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Packing plant site still to be determined
May 28, 2015 Jerry Purvis   

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Despite numerous questions from the public regarding the proposed meatpacking plant and a recent presentation to the Banner County Board of Commissioners on the project, no decision has been made yet as to where the plant will be located.

Morrill County stock feeder Pete Lapaseotes is part of the local investment group seeking to build a packing plant in western Nebraska. He said the presentation to Banner County officials was the same one he gave earlier this year in Gering – the group’s business model, plant capacity, needed infrastructure and other considerations for siting a meatpacking plant.

“A couple of citizens in Banner County and a commissioner asked me to present the proposal to them,” Lapaseotes said. “I think the community just wanted to hear about it. They wanted to see if there was a possibility it could work in their county.”

The group is still working on the project. “I can’t believe we don’t have a site picked out yet, but we will have one,” he emphasized. “Once the group makes a decision, we’ll make it public.”
Lapaseotes said that any packing plant would need to be in a location that had access to water, sewer or lagoon systems, and about 60 acres of land with good access to heavy truck traffic.

“Western Nebraska is a large cattle production area,” he said. “With all the corn we grow, it’s an excellent area for this type of plant.”
Lapaseotes said the group still has a piece of land near Gering and one in the Bridgeport area. They are also looking at two or three other sites in western Nebraska.

Three major considerations are required for a meatpacking plant: cattle, water and logistics. Logistics is the proximity to area markets. Because Nebraska is in the center of the U.S., products can be shipped to California and New York for about the same cost.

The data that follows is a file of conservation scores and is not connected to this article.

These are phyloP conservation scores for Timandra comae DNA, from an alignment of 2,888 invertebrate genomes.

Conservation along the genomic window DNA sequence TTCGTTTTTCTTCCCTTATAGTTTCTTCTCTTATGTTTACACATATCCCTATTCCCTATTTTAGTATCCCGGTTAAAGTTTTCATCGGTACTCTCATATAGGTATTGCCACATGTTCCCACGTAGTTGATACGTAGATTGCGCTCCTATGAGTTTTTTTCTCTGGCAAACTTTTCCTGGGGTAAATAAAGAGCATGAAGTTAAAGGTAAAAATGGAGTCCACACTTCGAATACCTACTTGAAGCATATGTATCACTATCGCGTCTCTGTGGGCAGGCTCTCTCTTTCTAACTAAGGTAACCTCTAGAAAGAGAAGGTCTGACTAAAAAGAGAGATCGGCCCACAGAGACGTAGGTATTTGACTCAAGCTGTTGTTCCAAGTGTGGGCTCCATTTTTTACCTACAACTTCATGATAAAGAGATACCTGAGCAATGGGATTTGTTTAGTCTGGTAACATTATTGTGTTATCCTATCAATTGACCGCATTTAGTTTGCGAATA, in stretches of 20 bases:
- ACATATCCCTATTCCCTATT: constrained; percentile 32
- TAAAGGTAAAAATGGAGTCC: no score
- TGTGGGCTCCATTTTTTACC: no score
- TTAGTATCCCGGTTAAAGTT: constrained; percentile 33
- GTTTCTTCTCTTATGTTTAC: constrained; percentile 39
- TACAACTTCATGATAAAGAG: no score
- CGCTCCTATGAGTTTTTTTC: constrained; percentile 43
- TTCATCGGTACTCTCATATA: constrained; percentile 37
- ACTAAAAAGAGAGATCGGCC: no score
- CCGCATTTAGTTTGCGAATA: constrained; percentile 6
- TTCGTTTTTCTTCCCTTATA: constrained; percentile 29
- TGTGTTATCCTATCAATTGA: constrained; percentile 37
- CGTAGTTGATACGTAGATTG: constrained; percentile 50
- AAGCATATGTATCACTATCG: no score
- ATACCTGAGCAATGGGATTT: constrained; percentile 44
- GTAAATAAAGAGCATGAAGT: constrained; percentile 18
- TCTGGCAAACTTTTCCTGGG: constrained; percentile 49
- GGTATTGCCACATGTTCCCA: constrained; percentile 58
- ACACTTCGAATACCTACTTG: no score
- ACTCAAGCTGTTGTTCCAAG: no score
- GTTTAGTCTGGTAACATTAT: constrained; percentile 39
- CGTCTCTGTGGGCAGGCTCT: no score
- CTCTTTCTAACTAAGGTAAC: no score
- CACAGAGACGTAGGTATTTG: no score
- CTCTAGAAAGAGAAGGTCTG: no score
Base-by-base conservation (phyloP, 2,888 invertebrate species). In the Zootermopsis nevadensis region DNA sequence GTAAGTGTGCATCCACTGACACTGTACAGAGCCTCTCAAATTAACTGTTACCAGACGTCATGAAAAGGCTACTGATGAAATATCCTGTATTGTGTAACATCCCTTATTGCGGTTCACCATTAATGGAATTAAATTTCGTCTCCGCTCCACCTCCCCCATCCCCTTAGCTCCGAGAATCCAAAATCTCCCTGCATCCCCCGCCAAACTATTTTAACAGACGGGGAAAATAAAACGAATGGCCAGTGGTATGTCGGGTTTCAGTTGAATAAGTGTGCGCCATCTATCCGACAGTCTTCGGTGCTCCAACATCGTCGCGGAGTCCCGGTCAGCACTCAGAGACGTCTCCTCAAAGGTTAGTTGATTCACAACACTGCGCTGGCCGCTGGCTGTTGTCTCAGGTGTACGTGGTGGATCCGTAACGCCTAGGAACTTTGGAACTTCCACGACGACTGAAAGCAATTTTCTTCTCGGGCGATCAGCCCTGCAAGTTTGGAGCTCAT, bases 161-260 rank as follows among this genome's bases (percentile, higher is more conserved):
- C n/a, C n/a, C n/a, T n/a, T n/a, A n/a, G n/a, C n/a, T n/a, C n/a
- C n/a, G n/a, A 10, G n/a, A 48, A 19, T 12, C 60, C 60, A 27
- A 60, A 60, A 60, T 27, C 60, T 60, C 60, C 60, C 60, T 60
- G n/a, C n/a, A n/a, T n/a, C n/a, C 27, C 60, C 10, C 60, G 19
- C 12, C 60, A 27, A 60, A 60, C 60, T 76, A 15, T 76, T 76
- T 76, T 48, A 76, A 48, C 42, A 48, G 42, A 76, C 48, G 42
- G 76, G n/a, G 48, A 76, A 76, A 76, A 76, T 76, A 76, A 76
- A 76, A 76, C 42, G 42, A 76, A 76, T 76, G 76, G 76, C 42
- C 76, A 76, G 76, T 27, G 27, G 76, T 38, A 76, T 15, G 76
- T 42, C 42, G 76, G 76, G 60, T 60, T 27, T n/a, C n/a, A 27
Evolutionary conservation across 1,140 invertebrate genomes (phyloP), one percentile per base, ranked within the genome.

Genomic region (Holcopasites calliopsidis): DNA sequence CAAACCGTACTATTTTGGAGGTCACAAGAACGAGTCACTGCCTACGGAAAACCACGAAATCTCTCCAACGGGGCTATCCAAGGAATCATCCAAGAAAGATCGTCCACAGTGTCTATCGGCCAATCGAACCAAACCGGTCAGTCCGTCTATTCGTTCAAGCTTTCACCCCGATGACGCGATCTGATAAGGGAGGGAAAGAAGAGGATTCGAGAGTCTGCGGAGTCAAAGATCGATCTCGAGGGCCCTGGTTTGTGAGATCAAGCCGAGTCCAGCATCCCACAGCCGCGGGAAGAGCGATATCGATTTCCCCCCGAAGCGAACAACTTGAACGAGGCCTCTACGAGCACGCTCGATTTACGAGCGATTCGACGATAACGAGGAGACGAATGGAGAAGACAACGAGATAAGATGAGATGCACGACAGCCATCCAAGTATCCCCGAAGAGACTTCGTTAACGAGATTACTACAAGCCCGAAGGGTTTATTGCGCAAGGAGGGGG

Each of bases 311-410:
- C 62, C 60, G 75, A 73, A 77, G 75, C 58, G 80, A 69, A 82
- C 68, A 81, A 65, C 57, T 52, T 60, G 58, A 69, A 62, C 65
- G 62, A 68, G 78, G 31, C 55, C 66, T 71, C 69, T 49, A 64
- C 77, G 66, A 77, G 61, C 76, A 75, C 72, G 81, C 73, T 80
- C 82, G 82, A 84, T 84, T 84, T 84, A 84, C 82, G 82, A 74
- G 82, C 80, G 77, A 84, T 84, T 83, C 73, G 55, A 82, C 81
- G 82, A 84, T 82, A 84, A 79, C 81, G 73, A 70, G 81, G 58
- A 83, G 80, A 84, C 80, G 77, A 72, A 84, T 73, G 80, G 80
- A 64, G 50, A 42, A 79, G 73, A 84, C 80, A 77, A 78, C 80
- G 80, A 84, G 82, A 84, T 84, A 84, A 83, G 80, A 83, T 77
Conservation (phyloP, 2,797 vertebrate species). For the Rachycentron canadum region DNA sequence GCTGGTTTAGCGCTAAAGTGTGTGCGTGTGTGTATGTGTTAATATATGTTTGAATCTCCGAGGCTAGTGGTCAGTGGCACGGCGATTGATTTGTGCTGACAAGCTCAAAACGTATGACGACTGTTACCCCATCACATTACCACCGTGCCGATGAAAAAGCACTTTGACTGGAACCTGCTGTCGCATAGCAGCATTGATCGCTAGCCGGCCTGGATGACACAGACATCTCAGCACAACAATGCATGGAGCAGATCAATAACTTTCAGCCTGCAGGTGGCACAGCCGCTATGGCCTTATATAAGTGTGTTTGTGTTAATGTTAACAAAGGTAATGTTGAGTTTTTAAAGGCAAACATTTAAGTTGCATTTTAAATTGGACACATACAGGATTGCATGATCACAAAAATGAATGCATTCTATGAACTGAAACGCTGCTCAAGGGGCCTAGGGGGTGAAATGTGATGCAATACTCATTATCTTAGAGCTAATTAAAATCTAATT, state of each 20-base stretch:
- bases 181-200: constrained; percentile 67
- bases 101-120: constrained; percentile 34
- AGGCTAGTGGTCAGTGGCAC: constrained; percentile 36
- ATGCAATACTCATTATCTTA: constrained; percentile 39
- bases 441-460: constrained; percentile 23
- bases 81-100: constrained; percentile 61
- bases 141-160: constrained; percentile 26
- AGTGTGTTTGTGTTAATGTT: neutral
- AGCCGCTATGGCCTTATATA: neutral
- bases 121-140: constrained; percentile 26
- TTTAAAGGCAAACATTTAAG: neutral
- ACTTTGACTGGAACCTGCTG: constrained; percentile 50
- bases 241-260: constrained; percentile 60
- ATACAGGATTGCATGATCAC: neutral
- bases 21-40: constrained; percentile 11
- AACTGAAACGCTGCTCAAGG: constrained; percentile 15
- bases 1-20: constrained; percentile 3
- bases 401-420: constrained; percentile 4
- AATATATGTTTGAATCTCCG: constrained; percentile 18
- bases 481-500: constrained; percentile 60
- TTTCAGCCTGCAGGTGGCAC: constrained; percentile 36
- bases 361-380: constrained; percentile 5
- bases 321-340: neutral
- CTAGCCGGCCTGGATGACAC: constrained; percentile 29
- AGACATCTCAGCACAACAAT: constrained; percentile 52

Until a site for the plant is selected, the group is in what is called the “due diligence” phase. But selecting a site is just the beginning. That’s followed by 12 to 18 months for design and construction. It will be about two years before the plant even opens.
The building itself will be in the range of 17,000 square feet, located on about 40 acres of land. Group members said the plant should begin processing about 500 head of cattle per day for the first year, 1,000 a day for the second year, and topping out at 1,500 head per day in the third year of operation and beyond.

Operating at a capacity of 1,500 head of cattle per day, the plant would need about 550 employees. The group plans to start with 150 and work up from there. And Lapaseotes said if possible, they’d like to hire the entire workforce from people already living in the Panhandle.

“We want to be as progressive as we can in the future,” Lapaseotes said at the earlier Gering meeting. “But this is a business and we want to do it right.”
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